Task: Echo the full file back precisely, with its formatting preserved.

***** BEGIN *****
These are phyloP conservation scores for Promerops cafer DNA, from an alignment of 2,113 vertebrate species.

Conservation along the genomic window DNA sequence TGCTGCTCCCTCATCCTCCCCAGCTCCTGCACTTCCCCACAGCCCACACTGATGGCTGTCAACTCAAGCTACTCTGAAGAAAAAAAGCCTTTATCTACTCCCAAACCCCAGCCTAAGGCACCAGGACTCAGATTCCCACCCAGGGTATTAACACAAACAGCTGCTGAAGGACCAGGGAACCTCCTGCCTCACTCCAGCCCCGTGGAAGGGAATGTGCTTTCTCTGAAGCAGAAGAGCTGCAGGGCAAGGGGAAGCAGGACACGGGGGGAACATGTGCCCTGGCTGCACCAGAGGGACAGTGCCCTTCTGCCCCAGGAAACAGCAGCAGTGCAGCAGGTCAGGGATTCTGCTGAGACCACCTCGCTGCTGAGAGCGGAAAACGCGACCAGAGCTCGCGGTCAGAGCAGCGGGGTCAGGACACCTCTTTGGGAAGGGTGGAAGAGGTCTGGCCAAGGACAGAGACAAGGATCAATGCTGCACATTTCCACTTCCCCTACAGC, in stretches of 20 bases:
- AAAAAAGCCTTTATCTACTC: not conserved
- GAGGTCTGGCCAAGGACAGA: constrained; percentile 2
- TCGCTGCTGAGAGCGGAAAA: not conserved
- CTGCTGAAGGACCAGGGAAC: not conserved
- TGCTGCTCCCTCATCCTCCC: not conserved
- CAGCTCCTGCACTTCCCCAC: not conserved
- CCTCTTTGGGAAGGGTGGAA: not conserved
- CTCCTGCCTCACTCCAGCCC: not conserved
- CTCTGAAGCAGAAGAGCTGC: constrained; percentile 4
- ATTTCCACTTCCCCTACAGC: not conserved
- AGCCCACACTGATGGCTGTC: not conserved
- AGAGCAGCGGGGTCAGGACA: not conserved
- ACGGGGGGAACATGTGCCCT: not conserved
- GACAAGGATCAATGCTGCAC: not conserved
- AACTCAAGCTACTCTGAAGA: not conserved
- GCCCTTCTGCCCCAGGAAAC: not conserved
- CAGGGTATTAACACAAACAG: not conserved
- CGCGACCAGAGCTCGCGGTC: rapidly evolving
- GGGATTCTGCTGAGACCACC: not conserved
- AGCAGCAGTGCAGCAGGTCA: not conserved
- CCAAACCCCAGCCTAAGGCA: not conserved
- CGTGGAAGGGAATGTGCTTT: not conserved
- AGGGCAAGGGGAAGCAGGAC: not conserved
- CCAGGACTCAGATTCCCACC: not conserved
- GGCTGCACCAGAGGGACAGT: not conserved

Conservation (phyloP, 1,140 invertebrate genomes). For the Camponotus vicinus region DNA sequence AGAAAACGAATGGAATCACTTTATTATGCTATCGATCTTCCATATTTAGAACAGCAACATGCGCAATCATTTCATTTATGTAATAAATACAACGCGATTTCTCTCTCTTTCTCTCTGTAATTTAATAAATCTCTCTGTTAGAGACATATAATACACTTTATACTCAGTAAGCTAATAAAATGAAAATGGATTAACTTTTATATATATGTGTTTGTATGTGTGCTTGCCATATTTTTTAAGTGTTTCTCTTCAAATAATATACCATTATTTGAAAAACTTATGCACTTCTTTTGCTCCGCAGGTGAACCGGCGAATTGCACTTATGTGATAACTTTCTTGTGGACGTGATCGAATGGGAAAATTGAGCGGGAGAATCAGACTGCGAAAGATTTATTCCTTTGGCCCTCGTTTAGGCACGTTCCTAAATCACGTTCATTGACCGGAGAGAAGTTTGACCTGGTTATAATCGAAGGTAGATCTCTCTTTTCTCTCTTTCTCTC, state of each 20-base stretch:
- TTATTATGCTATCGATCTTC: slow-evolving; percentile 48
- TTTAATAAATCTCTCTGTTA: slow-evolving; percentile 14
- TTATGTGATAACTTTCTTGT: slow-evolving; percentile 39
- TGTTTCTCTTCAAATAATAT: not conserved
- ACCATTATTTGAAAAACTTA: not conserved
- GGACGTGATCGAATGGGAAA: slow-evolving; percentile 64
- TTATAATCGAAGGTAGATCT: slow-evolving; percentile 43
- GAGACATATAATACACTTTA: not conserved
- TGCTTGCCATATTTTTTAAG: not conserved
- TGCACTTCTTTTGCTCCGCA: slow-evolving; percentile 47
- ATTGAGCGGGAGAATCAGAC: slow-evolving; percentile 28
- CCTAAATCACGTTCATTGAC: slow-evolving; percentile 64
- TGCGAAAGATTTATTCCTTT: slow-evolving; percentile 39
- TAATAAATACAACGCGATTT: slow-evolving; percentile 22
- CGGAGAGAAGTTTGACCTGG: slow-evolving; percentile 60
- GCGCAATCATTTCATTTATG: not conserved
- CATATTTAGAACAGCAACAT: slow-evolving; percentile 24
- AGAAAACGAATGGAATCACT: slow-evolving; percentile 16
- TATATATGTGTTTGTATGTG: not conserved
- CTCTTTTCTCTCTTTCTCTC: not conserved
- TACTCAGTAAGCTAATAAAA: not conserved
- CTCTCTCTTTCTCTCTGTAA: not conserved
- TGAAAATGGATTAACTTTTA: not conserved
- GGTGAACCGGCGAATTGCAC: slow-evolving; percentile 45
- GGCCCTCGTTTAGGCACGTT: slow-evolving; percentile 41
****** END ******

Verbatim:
These are phyloP conservation scores for Promerops cafer DNA, from an alignment of 2,113 vertebrate species.

Conservation along the genomic window DNA sequence TGCTGCTCCCTCATCCTCCCCAGCTCCTGCACTTCCCCACAGCCCACACTGATGGCTGTCAACTCAAGCTACTCTGAAGAAAAAAAGCCTTTATCTACTCCCAAACCCCAGCCTAAGGCACCAGGACTCAGATTCCCACCCAGGGTATTAACACAAACAGCTGCTGAAGGACCAGGGAACCTCCTGCCTCACTCCAGCCCCGTGGAAGGGAATGTGCTTTCTCTGAAGCAGAAGAGCTGCAGGGCAAGGGGAAGCAGGACACGGGGGGAACATGTGCCCTGGCTGCACCAGAGGGACAGTGCCCTTCTGCCCCAGGAAACAGCAGCAGTGCAGCAGGTCAGGGATTCTGCTGAGACCACCTCGCTGCTGAGAGCGGAAAACGCGACCAGAGCTCGCGGTCAGAGCAGCGGGGTCAGGACACCTCTTTGGGAAGGGTGGAAGAGGTCTGGCCAAGGACAGAGACAAGGATCAATGCTGCACATTTCCACTTCCCCTACAGC, in stretches of 20 bases:
- AAAAAAGCCTTTATCTACTC: not conserved
- GAGGTCTGGCCAAGGACAGA: constrained; percentile 2
- TCGCTGCTGAGAGCGGAAAA: not conserved
- CTGCTGAAGGACCAGGGAAC: not conserved
- TGCTGCTCCCTCATCCTCCC: not conserved
- CAGCTCCTGCACTTCCCCAC: not conserved
- CCTCTTTGGGAAGGGTGGAA: not conserved
- CTCCTGCCTCACTCCAGCCC: not conserved
- CTCTGAAGCAGAAGAGCTGC: constrained; percentile 4
- ATTTCCACTTCCCCTACAGC: not conserved
- AGCCCACACTGATGGCTGTC: not conserved
- AGAGCAGCGGGGTCAGGACA: not conserved
- ACGGGGGGAACATGTGCCCT: not conserved
- GACAAGGATCAATGCTGCAC: not conserved
- AACTCAAGCTACTCTGAAGA: not conserved
- GCCCTTCTGCCCCAGGAAAC: not conserved
- CAGGGTATTAACACAAACAG: not conserved
- CGCGACCAGAGCTCGCGGTC: rapidly evolving
- GGGATTCTGCTGAGACCACC: not conserved
- AGCAGCAGTGCAGCAGGTCA: not conserved
- CCAAACCCCAGCCTAAGGCA: not conserved
- CGTGGAAGGGAATGTGCTTT: not conserved
- AGGGCAAGGGGAAGCAGGAC: not conserved
- CCAGGACTCAGATTCCCACC: not conserved
- GGCTGCACCAGAGGGACAGT: not conserved

Conservation (phyloP, 1,140 invertebrate genomes). For the Camponotus vicinus region DNA sequence AGAAAACGAATGGAATCACTTTATTATGCTATCGATCTTCCATATTTAGAACAGCAACATGCGCAATCATTTCATTTATGTAATAAATACAACGCGATTTCTCTCTCTTTCTCTCTGTAATTTAATAAATCTCTCTGTTAGAGACATATAATACACTTTATACTCAGTAAGCTAATAAAATGAAAATGGATTAACTTTTATATATATGTGTTTGTATGTGTGCTTGCCATATTTTTTAAGTGTTTCTCTTCAAATAATATACCATTATTTGAAAAACTTATGCACTTCTTTTGCTCCGCAGGTGAACCGGCGAATTGCACTTATGTGATAACTTTCTTGTGGACGTGATCGAATGGGAAAATTGAGCGGGAGAATCAGACTGCGAAAGATTTATTCCTTTGGCCCTCGTTTAGGCACGTTCCTAAATCACGTTCATTGACCGGAGAGAAGTTTGACCTGGTTATAATCGAAGGTAGATCTCTCTTTTCTCTCTTTCTCTC, state of each 20-base stretch:
- TTATTATGCTATCGATCTTC: slow-evolving; percentile 48
- TTTAATAAATCTCTCTGTTA: slow-evolving; percentile 14
- TTATGTGATAACTTTCTTGT: slow-evolving; percentile 39
- TGTTTCTCTTCAAATAATAT: not conserved
- ACCATTATTTGAAAAACTTA: not conserved
- GGACGTGATCGAATGGGAAA: slow-evolving; percentile 64
- TTATAATCGAAGGTAGATCT: slow-evolving; percentile 43
- GAGACATATAATACACTTTA: not conserved
- TGCTTGCCATATTTTTTAAG: not conserved
- TGCACTTCTTTTGCTCCGCA: slow-evolving; percentile 47
- ATTGAGCGGGAGAATCAGAC: slow-evolving; percentile 28
- CCTAAATCACGTTCATTGAC: slow-evolving; percentile 64
- TGCGAAAGATTTATTCCTTT: slow-evolving; percentile 39
- TAATAAATACAACGCGATTT: slow-evolving; percentile 22
- CGGAGAGAAGTTTGACCTGG: slow-evolving; percentile 60
- GCGCAATCATTTCATTTATG: not conserved
- CATATTTAGAACAGCAACAT: slow-evolving; percentile 24
- AGAAAACGAATGGAATCACT: slow-evolving; percentile 16
- TATATATGTGTTTGTATGTG: not conserved
- CTCTTTTCTCTCTTTCTCTC: not conserved
- TACTCAGTAAGCTAATAAAA: not conserved
- CTCTCTCTTTCTCTCTGTAA: not conserved
- TGAAAATGGATTAACTTTTA: not conserved
- GGTGAACCGGCGAATTGCAC: slow-evolving; percentile 45
- GGCCCTCGTTTAGGCACGTT: slow-evolving; percentile 41